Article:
Jados started this bakery not far from the U.N. base here. It’s part of an economic stirring in the region that’s taking advantage of a general decline in violence over the past decade. In Goma that trend has been especially noticeable over the past few years.

“Chocolate tart, strawberry tart, pineapple tart, mille-feuille,” Jados ticks off the glistening pastries in her display case. She brought in a French pastry chef to train local cooks, and has a French intern. They start each day at 5 a.m.

“Why? Because I like good things.  Good croissants, good bread, and here it was a problem because we don’t have it,” she says.  

Jados was one of the lucky ones who were sent away to school as children during the worst of the conflict.  Like many Congolese, she came back.

Mwanza Singoma, who heads the chamber of commerce for the North Kivu province, was among those who left and returned.  “When I asked them the question, 'Why did you come back?'  The answer you almost always get is: 'Because it’s home.  It’s home.'”

“I knew the country before the conflict, before there were major problems, I knew the country as peaceful, the way we used to walk around, conduct business, I was like – why can’t this come back again at some point?”

That kind of normalcy is more evident over the past year or two, Singoma says.  Safety is the bare minimum for starting a business –  the business environment is in about as good of shape as the roads. 

“There aren’t roads here, they’re still building them, so you need to find a good spot.  We also need a generator for electricity, and fuel is expensive,” says Jados of her bakery.  “Eh voila,” she says, with a sigh.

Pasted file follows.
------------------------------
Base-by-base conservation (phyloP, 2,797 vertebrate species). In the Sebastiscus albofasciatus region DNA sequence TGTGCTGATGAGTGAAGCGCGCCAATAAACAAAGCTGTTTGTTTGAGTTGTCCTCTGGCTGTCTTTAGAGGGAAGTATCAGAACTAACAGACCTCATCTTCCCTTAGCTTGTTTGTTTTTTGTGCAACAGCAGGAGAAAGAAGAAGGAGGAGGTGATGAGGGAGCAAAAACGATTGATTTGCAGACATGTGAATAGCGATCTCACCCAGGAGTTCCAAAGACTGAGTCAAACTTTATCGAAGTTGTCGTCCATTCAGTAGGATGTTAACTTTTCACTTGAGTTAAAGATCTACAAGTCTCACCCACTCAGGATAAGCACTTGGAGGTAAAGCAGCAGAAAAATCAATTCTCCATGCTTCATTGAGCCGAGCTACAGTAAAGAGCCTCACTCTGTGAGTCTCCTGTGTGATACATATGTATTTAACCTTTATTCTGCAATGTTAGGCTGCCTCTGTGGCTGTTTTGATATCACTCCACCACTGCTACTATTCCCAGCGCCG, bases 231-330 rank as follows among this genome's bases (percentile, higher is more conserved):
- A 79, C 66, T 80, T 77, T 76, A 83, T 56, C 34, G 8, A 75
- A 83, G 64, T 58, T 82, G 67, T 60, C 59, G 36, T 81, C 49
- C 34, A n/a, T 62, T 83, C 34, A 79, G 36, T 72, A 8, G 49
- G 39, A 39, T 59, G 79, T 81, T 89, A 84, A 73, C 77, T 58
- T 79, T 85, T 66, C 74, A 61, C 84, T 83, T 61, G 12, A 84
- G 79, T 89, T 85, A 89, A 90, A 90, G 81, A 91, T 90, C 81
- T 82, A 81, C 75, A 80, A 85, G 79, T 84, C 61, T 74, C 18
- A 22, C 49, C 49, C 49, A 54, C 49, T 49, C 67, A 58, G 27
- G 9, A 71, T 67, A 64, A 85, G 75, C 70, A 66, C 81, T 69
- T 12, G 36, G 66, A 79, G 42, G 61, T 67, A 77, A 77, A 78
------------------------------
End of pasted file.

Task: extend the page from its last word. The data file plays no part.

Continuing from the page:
The World Bank ranks countries each year by how easy it is to do business in them.  Congo is number 184 – out of 189. That’s because the roads and electricity have issues ... but so does the government bureaucracy. 

When her equipment arrived, “people were everywhere bothering us about tax X or tax Y, there’s always something new you have to pay,” Jados says.

It wasn’t clear if all of the taxes were even real, she says.  In some ways the bureaucracy and tax laws bring to mind the plantation economy of 50 years ago, not the postwar emerging economy of today.  

“I’m trying to do something to make conditions better for people," Jados says, and the government "should be helping."

Businesses like Jados’ have been successful in lobbying the government to lower some barriers to importing and onerous duties on exporting.  And even though Congo is still near the bottom of that World Bank survey, it’s also one of the top 10 most improved in the world this year. Gross domestic product has tripled since 2007.

“You can’t live in fear,” says Jados.  “I have two small children, you have to be optimistic. There’s so much left to do here.”

Kassuku, the farmer, never had as many cattle as he once did, but he has started planting fruit trees. “Graft orange, graft mango, pineapple, passion fruit for a fresh juice factory,” he says, expressing hope that he can connect with smaller farmers to improve the economy. 

In the interim he hasn’t been idle.  He’s built a health clinic for his neighbors and repaired 45 miles of road.

“Bon,” he says.  “You have to do something.  If we do nothing, then nothing will be done!”